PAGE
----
The University of St. Andrews, in Scotland, announced a breakthrough in “breathing” lithium-air batteries, a technology that several other research institutions and high-profile firms are developing.  These batteries combine lightweight lithium metal with oxygen at the anode to increase energy density.  The combination of lithium, the lowest density metal on the periodic table, and oxygen reduces the overall weight of the system for a theoretically dramatic improvement of energy density – four to ten times higher energy density by mass, according to The New York Times’ “Wheels” blog.  Such a system could enable an electric vehicle to enjoy a driving range of more than 500 miles on a single charge.

The technical potential of lithium-air technology is generating significant market attention, as supporters claim it can ameliorate the strongest concerns associated with lithium-ion battery systems, most notably weight and drivers’ range anxiety.  The theoretical energy density is so high that the head of Argonne National Lab’s Energy Storage Initiative has said it could rival petroleum – leading The New York Times to call lithium-air “the automotive version of Mr.  Right”.

Is this the game-changer needed by battery manufacturers and cleantech applications that are banking on energy storage (both transportation and renewables integration have a lot riding on advanced batteries)?  Commercialization of this technology could be 10-20 years away – but combined with the recent McKinsey study on cost reductions, these advances seem to be countering the pessimism that has been pervasive in recent months.  Incremental improvements in materials science, module packaging, and project development continue to keep the advanced battery market dynamic.


The Inverter Market Heats Up

— July 26, 2012

The dynamic and rapidly changing inverter industry will play an increasingly crucial role in the relationship between utilities and system owners attempting to reach a balance between functionality, reliability, and safety.  Increased technical standards and requirements for connecting to the AC electric grid are naturally pushing the industry to smart inverters, an absolutely critical component to enabling the smart grid.  Smart inverters, loosely defined as inverters that do more than just converting DC to AC power by playing a larger communication and monitoring role in a renewable energy system, are a game-changing technological development, based on the following characteristics:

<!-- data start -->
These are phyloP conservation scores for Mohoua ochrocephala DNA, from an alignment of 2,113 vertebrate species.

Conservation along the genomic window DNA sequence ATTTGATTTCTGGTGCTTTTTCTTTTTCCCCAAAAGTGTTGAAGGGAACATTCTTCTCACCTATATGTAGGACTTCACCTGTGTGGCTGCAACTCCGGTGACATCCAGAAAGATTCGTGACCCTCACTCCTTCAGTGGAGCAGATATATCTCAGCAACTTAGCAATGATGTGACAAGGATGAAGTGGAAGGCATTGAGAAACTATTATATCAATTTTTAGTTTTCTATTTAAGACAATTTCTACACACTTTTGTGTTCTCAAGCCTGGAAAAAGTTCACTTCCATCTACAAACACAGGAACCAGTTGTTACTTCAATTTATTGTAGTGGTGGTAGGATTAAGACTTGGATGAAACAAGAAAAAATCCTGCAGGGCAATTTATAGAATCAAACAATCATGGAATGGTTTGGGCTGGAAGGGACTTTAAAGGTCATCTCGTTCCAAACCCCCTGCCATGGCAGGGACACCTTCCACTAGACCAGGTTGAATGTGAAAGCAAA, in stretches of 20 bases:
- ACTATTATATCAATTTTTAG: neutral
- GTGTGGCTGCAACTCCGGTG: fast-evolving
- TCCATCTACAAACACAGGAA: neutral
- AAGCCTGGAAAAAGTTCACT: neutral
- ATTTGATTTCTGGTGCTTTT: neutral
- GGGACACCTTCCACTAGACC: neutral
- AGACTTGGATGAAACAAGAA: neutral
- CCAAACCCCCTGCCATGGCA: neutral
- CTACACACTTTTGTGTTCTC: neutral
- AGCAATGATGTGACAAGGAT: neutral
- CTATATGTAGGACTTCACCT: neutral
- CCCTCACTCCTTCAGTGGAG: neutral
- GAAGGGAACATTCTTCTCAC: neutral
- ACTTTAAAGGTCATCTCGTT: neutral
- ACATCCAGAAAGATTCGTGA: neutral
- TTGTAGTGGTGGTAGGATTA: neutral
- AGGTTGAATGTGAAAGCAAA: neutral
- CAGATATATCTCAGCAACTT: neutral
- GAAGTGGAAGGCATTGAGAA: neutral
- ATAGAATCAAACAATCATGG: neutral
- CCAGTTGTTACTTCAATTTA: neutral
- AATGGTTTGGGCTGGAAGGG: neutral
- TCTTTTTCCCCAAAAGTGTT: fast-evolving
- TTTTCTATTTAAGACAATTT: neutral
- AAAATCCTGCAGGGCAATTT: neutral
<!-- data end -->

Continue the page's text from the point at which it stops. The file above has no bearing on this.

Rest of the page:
• The ability to safely and accurately manage bidirectional power supply (both to and from the grid)
  • The ability to communicate with utilities and grid operators, and provide ancillary services that assist these entities in maintaining grid reliability and safety
  • The ability to monitor and optimize system performance, and to alert the system owner of problems

As we describe in our newly published report, Inverters for Renewable Energy Applications, we are already beginning to see steps toward this increased sophistication from the major inverter manufacturers (in an industry where the top four companies possess 50%-60% market share) and from early-stage companies alike.  Disruptive technological innovation is already taking place, as start-ups and early stage companies rapidly change the face of the industry, as evidenced by solar PV micro-inverter company Enphase’s recent IPO, by Eetrex in the electric vehicle space, and by SolarBridge’s AC module partnership with SunPower.  Since power conversion is essential to all electricity generating assets, many corporate entities have completed acquisitions to move into the inverter sector.  Along with rapid price declines, these trends will only accelerate over the next 5 years, as the costs of renewables decrease and states and countries close in on their renewable energy targets.

While the opportunity is significant, the inverter industry, like solar PV cell and module manufacturers, is facing pressures to reduce manufacturing costs.  Unlike solar cells and modules, however, the movement toward smart inverters based on sophisticated algorithms, monitoring software, and utility operability requirements could make it difficult for low-cost Asian manufacturers to gobble up market share in Western markets (even if incumbent inverter manufacturers increase manufacturing capacity in those markets).  Inverter companies point to microchips as a good example of an industry that cannot be easily penetrated.

This might be wishful thinking, as inverter manufacturers have already begun slashing prices and are doing everything they can to avoid the death spiral witnessed in the solar PV industry.  New revenue streams in the form of service contracts have become common among the major inverter manufacturers.  As in all markets, companies that can differentiate themselves and continually increase reliability, performance, and functionality will be successful, but it’s going to be a bumpy road.  There is no doubt that both the electrical grid and the inverter landscape will look very different five years from now.